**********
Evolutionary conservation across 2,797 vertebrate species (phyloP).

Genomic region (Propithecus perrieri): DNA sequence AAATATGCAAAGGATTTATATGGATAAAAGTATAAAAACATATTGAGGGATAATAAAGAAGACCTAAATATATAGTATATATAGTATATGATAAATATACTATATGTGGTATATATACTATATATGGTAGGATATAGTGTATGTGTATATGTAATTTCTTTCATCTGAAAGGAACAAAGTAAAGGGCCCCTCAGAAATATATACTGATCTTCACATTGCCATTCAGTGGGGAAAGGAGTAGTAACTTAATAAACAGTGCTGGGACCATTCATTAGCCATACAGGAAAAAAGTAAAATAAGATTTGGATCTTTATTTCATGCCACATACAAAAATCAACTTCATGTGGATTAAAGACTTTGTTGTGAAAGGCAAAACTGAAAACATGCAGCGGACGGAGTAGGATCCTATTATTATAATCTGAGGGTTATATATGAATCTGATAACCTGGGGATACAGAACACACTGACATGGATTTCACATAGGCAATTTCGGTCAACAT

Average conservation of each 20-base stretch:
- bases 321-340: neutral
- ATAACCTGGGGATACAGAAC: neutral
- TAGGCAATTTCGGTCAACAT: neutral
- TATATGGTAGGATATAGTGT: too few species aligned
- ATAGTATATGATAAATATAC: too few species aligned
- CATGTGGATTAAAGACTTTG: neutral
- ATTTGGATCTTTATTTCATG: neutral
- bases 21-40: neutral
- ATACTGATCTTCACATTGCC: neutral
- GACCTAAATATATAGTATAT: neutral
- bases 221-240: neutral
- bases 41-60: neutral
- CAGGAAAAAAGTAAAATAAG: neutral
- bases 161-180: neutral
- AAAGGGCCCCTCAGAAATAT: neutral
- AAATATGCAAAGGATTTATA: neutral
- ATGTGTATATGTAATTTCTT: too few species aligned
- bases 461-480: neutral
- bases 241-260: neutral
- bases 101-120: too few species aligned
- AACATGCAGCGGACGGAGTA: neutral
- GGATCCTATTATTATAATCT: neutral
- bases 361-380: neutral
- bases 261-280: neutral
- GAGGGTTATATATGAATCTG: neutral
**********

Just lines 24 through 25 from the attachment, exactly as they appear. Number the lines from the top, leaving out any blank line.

- AACATGCAGCGGACGGAGTA: neutral
- GGATCCTATTATTATAATCT: neutral